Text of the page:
On the streets and in the courts, a fight for girls' rights in Honduras

By Global Fund for Children | June 1, 2020 | The Americas | Education, Gender Equity, Youth Empowerment

This blog was written by Keyla Naomy Canales Rodríguez, a leader of the Girls Lead program at Organization for Youth Empowerment (OYE), a GFC partner in Honduras. This post is also available in Spanish.

Do you know what it is to live in fear? To look over your shoulder all the time, to hold your breath, to count your footsteps, to always be ready to run? That is no life at all.

In the face of fear, you have to choose: either you can be quiet, pretend that nothing is happening and think that violence is a woman’s destiny, or you can yell “I’ve had it up to here!” and “It’s not fair!” and you can try to change your life, for you and for other girls. I chose the second option.

My name is Keyla. I am 24 years old and I live in El Progreso, Honduras. Our town is famous for three things: a bridge called La Democracia, which is always broken, like our country; the banana fields; and the intense heat.

I still remember when I was a little girl and I could play outside with my friends: that feeling of freedom that I felt, how happy I was playing with my neighbors. We were a community. A family.

Then the mara showed up and everything changed. With the maras, fear spread. Now, if you were a woman or a girl you had to live locked up. Look down if a group of men approached and put up with the harassment. And be grateful every day just for being alive.

I was still a child, but I kept thinking: This is not fair. This has to change. So when they asked me the typical question: what do you want to be when you grow up? I had no doubts in my heart: I want to be a lawyer, to help others. Especially women. I want to change what is not fair.

Keyla, far left, facilitates a workshop on gender equity for young people in Oaxaca, Mexico.

For me, studying at university seemed like an impossible dream. Not only because we were poor, but because even my own social circle seemed to want to condemn me to a life of servitude. “Don’t worry about studying, better find yourself a good man and have children. If you want to study as a hobby that’s fine, but remember that a woman’s life plan should be to get married, have children, and take care of the home.”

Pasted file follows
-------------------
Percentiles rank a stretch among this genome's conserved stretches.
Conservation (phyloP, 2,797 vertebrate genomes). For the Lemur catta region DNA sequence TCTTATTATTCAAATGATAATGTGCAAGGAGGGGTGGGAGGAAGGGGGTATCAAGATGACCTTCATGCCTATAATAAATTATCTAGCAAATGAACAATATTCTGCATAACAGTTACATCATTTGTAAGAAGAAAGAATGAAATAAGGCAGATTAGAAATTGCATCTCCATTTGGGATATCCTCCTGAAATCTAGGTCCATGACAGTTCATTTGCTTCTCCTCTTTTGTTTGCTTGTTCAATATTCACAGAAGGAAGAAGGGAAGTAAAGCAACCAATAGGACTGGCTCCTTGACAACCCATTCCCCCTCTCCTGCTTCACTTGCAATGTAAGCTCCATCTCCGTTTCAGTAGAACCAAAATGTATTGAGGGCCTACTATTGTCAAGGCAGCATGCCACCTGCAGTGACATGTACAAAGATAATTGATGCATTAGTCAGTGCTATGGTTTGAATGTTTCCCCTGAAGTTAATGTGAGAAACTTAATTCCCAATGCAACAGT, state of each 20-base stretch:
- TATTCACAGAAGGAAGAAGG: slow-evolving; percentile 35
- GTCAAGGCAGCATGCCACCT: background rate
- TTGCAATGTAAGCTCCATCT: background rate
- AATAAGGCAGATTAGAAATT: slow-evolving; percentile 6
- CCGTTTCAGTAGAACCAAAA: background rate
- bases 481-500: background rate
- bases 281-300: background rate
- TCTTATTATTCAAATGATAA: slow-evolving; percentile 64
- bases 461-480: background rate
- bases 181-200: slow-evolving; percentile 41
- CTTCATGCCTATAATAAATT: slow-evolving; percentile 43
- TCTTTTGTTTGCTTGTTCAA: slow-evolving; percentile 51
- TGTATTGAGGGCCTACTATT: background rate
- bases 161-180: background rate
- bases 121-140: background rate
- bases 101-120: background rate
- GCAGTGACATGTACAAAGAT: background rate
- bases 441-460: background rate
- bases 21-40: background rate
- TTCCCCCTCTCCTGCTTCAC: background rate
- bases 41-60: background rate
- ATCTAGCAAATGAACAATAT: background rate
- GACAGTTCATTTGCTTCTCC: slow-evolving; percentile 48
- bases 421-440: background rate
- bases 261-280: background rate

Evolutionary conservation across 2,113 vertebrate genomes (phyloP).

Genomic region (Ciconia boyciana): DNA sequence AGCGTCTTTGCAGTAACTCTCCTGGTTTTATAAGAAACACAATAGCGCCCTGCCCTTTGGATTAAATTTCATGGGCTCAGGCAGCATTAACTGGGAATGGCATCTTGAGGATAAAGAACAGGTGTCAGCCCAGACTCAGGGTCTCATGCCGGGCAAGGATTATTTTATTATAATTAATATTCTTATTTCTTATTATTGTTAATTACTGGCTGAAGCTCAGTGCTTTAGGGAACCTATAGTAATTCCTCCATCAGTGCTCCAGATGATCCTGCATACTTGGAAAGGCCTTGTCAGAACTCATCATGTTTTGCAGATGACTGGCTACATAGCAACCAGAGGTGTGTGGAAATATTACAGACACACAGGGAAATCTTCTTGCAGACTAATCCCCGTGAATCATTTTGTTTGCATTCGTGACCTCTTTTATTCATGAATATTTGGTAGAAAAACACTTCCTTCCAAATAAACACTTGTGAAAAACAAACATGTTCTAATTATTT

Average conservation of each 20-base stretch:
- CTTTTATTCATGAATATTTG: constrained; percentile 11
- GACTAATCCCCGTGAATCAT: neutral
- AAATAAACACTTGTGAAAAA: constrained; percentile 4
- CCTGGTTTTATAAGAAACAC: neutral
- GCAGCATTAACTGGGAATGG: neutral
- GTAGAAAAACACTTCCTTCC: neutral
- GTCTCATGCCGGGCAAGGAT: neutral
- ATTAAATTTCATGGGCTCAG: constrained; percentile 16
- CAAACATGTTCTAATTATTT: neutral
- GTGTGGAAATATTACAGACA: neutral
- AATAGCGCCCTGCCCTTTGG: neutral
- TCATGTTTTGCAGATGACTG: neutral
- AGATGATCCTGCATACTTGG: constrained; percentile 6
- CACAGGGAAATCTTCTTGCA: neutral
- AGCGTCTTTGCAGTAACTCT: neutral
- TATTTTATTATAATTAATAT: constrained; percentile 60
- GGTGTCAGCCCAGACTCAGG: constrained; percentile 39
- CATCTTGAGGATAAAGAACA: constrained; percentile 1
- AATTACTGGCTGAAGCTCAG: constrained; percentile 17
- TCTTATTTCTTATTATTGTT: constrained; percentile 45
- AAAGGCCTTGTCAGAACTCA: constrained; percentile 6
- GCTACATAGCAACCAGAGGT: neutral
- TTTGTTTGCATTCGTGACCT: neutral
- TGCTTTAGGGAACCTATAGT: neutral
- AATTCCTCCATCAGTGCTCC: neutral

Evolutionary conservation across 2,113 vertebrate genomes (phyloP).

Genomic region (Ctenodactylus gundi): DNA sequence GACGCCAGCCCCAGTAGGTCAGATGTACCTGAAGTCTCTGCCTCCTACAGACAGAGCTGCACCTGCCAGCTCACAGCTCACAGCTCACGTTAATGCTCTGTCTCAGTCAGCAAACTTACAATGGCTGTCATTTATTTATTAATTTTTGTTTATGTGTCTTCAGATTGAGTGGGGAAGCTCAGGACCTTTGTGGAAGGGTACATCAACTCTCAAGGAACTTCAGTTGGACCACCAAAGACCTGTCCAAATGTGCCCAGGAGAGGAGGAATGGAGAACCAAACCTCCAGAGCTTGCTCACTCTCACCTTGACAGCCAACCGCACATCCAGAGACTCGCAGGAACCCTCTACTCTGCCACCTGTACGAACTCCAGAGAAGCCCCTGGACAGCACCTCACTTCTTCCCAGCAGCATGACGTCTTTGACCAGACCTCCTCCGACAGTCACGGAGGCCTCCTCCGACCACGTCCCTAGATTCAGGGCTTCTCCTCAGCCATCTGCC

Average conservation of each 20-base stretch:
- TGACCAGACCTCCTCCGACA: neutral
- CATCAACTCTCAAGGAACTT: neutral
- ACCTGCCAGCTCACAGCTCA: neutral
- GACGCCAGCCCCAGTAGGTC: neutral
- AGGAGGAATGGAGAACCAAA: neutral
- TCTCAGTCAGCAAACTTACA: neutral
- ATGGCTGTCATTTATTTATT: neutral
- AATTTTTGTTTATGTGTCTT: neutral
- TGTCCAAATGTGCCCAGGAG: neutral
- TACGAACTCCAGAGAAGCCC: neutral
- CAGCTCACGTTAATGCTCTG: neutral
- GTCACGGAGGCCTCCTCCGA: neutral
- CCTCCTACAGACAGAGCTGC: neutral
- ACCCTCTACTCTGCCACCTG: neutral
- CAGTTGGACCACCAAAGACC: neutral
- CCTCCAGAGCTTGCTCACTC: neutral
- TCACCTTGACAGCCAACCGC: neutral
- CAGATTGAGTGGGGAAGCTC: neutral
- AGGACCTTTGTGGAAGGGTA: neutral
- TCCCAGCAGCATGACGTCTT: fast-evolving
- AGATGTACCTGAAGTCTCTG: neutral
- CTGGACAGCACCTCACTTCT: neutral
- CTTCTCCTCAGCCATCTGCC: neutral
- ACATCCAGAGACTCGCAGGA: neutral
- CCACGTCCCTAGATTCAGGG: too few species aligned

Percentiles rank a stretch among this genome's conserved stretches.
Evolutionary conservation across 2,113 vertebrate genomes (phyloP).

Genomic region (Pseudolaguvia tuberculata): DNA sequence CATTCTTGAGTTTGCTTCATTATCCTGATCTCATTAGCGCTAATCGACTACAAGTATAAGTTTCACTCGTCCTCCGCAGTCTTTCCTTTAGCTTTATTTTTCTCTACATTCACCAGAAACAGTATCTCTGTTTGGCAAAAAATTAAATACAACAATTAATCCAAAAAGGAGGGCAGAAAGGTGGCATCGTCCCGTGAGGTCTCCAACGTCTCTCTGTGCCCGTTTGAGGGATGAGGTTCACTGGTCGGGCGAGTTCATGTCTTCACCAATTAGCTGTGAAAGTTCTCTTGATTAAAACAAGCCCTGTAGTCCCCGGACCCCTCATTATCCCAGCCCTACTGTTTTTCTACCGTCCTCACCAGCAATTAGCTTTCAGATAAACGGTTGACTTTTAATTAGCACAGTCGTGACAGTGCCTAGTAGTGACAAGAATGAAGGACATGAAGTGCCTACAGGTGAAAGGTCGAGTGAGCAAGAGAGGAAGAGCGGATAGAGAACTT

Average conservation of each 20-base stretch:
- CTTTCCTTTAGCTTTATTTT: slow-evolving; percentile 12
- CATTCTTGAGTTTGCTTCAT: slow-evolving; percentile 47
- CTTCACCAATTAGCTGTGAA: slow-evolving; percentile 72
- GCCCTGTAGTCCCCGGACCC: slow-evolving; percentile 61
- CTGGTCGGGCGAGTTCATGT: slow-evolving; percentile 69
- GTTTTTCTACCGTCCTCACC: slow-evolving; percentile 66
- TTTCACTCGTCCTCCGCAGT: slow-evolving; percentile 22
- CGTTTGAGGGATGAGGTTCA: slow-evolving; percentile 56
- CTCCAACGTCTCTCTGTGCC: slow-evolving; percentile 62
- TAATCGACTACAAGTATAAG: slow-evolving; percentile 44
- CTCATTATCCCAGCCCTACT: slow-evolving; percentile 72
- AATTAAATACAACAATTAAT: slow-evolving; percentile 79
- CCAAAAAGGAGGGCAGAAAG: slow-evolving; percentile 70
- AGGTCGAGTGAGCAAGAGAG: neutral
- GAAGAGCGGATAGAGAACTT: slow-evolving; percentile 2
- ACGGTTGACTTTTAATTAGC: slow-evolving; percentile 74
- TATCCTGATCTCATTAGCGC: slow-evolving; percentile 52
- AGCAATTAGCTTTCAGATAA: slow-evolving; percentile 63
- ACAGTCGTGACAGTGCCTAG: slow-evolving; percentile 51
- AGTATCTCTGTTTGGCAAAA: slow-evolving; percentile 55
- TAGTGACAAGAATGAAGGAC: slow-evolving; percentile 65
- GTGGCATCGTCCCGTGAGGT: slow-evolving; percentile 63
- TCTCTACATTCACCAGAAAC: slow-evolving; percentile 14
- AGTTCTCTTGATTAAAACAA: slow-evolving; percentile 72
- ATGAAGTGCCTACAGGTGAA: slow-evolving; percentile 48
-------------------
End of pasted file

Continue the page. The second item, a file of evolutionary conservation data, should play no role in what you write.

I felt so angry! I just kept thinking: it’s not fair. It’s not fair that being a woman and being poor always put you at a disadvantage. We all have the right to study, to dream, to live without fear. And I did not come into this world to conform or to please anyone.

Thanks to my sister, I met an organization called Organization for Youth Empowerment (OYE), which supported me with a scholarship to continue my studies. This would have been enough, but OYE gave me much more. It gave me a purpose in life.

Keyla speaks on a local radio show about the health and education crisis in Honduras.

At OYE, they taught me that young people like myself can be leaders and agents of change in our communities. That we as girls and young women can get together and demand our rights. That I have the right to know and protect my body. That we carry limits and fears inside, and that the best way to combat them is to not remain silent.

One of my first activities at OYE was to coordinate a program called “Sports in Action,” which sought, through sports, to promote more equitable relationships between young men and women to break down gender barriers and stereotypes.

Many people were surprised. There were even some who got angry.“How is this possible! A woman coordinating sports and organizing soccer tournaments. She should be teaching cooking or volleyball; those are women’s issues. She’s going to hurt himself, poor thing.”

It’s not fair. Again and again, it is not fair. But with achievements I showed them that women can practice any sport and lead sporting events. Even better than men.